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Volume 2, Number 1—January 1996

Infectious Diseases in Latin America and the Caribbean: Are They Really Emerging and Increasing?

A. David Brandling-Bennett and Francisco Pinheiro
Author affiliations: Pan American Health Organization, Washington, D.C., USA

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During 1995, infectious disease epidemics in Latin America and the Caribbean received wide publicity: dengue throughout the region, Venezuelan equine encephalitis (VEE) in Venezuela and Colombia, and hemorrhagic fever in Nicaragua. Increased awareness of these diseases followed extensive reports in the scientific community about the threat of emerging infections (1,2). Are infectious diseases increasing in the region or are we simply seeing the results of better reporting of persistent problems? Analysis suggests that both factors are at work.

Dengue and Dengue Hemorrhagic Fever

During the 1950s and 1960s, under the leadership of the Pan American Health Organization (PAHO), most countries in the Americas successfully reduced or eliminated infestation with Aedes aegypti, the principal vector of dengue and urban yellow fever. As a result, much of the Americas became free of dengue. Dengue transmission, however, persisted in many Caribbean islands and in some countries of northern South America that failed to control the vector; therefore, several outbreaks occurred during the 1960s and in subsequent decades (3).

Ae. aegypti eradication programs, however, were not sustained and the mosquito reinfested all Latin American countries except Chile and Uruguay. As a consequence, dengue spread throughout the region, causing severe epidemics or even pandemics during the 1970s and 1980s. Currently, dengue is endemic in virtually all countries with Ae. aegypti, and epidemics occur periodically.

Between 1968 and 1980, only 60 suspected or confirmed cases of dengue hemorrhagic fever (DHF) were reported, all by five countries in and around the Caribbean. After the 1981 DHF outbreak in Cuba, reports of DHF in the Americas markedly increased. The Cuban epidemic was the most notable event in the history of dengue in the Americas: almost 400,000 cases of dengue, over 10,000 cases of DHF, and 158 deaths were reported. The Cuban authorities implemented a successful vector control program and the country is still virtually free of Ae. aegypti. After this outbreak, cases of DHF continued to occur in the Americas, although at relatively low levels, until 1989 when another large epidemic with 2,500 cases of DHF occurred in Venezuela. Since then, Venezuela has reported large numbers of DHF cases every year, and in 1995 the country reported the largest outbreak of dengue/DHF in its history: almost 30,000 dengue cases and 5,000 DHF cases. Since 1968, 25 countries of the Americas have reported more than 35,000 confirmed or suspected DHF cases and approximately 500 deaths.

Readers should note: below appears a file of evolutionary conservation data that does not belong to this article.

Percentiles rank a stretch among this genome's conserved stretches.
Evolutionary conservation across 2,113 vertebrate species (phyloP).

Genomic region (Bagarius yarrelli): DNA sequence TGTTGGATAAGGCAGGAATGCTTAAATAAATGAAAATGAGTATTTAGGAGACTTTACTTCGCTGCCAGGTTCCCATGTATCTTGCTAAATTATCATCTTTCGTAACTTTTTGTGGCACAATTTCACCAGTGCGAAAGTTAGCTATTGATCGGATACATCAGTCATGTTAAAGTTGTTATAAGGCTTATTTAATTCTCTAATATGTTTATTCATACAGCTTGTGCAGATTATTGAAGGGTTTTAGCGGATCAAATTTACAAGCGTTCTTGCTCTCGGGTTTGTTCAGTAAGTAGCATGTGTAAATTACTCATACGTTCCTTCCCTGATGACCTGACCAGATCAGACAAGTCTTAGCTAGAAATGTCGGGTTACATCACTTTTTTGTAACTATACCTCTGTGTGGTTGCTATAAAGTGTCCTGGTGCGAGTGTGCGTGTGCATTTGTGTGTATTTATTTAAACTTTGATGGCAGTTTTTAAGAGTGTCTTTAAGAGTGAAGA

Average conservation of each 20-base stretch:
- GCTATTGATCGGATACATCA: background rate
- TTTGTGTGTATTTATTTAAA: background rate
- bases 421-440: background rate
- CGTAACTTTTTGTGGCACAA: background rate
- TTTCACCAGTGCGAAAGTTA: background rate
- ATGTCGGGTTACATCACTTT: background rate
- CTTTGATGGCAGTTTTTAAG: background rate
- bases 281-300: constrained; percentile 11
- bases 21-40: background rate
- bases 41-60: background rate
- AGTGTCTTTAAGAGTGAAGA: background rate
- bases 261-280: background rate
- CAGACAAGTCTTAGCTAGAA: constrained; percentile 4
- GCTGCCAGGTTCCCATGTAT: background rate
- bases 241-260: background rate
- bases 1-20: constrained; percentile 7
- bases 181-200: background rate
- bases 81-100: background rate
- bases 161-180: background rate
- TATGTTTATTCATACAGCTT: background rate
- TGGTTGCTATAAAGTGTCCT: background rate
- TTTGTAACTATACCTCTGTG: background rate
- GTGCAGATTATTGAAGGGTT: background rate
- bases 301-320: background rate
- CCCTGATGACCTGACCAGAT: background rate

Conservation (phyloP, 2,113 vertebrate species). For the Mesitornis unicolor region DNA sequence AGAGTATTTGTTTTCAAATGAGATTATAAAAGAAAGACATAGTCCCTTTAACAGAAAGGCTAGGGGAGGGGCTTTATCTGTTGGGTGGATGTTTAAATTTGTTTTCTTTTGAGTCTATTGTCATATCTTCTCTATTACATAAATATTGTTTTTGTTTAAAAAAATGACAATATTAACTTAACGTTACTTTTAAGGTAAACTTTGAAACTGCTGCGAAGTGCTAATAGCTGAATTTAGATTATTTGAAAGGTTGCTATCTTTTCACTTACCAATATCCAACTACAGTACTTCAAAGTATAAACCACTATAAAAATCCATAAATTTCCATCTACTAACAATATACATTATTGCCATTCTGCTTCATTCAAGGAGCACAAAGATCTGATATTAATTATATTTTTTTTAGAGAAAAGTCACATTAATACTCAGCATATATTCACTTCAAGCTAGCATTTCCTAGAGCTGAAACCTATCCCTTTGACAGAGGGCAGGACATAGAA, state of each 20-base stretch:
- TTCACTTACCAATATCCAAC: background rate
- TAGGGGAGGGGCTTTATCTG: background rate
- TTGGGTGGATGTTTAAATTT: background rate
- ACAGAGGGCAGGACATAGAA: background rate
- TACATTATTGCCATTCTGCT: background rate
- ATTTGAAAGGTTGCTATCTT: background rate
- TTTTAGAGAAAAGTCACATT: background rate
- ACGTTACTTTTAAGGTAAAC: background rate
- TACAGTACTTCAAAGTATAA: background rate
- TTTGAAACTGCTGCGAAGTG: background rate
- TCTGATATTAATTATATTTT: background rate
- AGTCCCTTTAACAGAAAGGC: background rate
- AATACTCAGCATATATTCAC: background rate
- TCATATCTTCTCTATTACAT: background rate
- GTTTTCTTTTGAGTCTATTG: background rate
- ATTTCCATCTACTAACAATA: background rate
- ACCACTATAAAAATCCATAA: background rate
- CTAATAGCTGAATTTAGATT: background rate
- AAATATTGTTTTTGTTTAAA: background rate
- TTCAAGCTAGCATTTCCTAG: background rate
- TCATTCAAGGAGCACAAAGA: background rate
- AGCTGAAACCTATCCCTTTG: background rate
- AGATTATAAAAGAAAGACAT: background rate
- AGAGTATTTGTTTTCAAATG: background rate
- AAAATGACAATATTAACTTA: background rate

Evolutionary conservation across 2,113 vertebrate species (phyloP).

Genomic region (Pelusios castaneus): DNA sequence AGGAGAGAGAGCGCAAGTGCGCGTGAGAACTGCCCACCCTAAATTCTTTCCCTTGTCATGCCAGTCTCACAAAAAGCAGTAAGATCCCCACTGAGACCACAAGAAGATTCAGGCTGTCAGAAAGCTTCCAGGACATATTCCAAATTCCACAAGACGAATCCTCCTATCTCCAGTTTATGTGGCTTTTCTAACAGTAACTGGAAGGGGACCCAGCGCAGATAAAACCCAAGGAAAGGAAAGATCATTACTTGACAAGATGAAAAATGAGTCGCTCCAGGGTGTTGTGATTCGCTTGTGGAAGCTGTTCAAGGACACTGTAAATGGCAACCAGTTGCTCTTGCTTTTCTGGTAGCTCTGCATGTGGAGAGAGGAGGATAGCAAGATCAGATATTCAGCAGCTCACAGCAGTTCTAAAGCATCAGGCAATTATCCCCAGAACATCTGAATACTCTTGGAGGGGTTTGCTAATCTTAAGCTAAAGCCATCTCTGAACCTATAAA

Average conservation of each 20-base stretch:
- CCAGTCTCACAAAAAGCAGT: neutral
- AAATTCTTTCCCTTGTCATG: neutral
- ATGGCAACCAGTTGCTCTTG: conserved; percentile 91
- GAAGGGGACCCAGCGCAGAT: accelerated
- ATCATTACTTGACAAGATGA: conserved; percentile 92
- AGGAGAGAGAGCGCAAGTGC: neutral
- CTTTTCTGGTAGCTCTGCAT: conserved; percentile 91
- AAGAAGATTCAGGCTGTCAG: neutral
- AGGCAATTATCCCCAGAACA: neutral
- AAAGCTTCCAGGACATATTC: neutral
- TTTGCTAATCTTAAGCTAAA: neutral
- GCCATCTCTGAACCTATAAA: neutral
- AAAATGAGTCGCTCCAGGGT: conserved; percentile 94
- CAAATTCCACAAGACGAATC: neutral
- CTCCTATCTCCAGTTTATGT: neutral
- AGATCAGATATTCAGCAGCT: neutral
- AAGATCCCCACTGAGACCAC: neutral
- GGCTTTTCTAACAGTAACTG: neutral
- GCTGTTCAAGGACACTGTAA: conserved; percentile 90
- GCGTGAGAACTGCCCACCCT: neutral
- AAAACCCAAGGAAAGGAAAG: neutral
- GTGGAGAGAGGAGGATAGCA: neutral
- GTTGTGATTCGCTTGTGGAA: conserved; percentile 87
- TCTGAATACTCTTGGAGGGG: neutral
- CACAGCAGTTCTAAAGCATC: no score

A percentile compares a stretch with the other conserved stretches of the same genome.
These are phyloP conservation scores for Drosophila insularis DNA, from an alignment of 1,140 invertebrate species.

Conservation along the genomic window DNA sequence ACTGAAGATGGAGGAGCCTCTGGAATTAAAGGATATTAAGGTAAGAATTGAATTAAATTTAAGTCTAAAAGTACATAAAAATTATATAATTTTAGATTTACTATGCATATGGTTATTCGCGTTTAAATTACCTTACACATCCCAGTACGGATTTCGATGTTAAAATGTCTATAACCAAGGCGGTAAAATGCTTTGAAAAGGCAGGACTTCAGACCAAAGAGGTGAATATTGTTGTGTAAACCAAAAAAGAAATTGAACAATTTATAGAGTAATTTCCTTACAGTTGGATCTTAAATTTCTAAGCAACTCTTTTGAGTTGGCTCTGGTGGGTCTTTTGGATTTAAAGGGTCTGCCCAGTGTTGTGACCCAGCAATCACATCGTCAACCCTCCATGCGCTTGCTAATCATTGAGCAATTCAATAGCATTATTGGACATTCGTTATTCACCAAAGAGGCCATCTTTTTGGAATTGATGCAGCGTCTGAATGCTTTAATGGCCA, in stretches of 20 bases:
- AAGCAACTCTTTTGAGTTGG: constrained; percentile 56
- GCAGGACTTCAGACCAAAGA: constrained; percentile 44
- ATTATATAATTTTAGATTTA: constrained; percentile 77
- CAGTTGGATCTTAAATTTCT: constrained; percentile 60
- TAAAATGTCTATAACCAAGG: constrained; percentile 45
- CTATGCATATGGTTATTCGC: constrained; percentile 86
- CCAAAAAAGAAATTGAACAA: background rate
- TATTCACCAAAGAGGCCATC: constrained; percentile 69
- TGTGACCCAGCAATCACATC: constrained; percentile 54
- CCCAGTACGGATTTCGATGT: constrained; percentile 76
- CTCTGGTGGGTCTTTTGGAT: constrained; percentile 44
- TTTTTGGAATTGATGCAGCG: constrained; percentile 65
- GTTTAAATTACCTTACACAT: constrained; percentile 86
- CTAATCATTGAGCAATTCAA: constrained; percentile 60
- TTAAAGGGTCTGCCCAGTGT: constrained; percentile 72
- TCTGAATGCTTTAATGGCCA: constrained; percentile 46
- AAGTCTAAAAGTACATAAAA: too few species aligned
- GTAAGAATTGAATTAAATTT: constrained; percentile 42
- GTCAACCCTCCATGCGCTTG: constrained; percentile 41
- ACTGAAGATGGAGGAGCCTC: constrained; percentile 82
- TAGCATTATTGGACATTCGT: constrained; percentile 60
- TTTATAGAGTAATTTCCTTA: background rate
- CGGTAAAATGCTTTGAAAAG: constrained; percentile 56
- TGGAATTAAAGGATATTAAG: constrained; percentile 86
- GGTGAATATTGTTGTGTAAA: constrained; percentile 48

In 1995, dengue and DHF activity in the region was higher than in any year except 1981. As of November, countries in the Americas had reported more than 200,000 dengue cases and 6,000 DHF cases, and approximately 90 deaths. Brazil has had the largest number of dengue cases, but more than 80% of the DHF cases occurred in Venezuela. The reinvasion of the Americas by dengue virus type 3, which had been absent for 16 years, has increased the threat of large epidemics and consequent risk for DHF (4). This serotype was isolated in Panama and Nicaragua at the end of 1994, and in 1995 it spread to other Central American countries (except Belize) and Mexico, causing severe outbreaks. High levels of infestation with Ae. aegypti are common from the United States to Argentina, making it likely that dengue epidemics will increase in frequency and severity.


Another disease reemerging in the Americas is epidemic cholera, which had been absent from this hemisphere for approximately 90 years before it was introduced into Peru in January 1991 (5). Since then more than 1 million cases of cholera have been reported in 20 countries in the region. Only Uruguay and the islands of the Caribbean have been spared. Though the annual total of reported cases has decreased since 1991, the disease is persistent and problematic in several Latin American countries.

Venezuelan Equine Encephalitis

An outbreak of human infection with VEE virus associated with a large number of equine cases and deaths was detected in northwestern Venezuela in April 1995. The disease spread to the adjacent Colombian state of La Guajira in September (6). Unusually heavy rains during 1994 and 1995 contributed to the epidemic by increasing breeding sites for the mosquito vectors Ae. taeniorrhynchus and Psorophora confinnis. Viral strains with epizootic and epidemic potential appear to have emerged from enzootic strains maintained in enzootic rodent-mosquito cycles (7). In addition, failure to immunize wild and domestic equine populations allowed the virus to amplify and spread. By mid-October 1995, reported human cases totaled 26,500 in Venezuela and 22,300 in Colombia, with 24 deaths in the latter. Attack rates in severely affected communities were 18% to 57%.

This epidemic of VEE is the largest since that of 1962-1971, when the disease extended from northern South America through Central America and Mexico to the United States (8). Intensified vector control (including application of adulticides and larvicides), equine vaccination, and restriction of equine movement appear to have at least temporarily controlled the epidemic.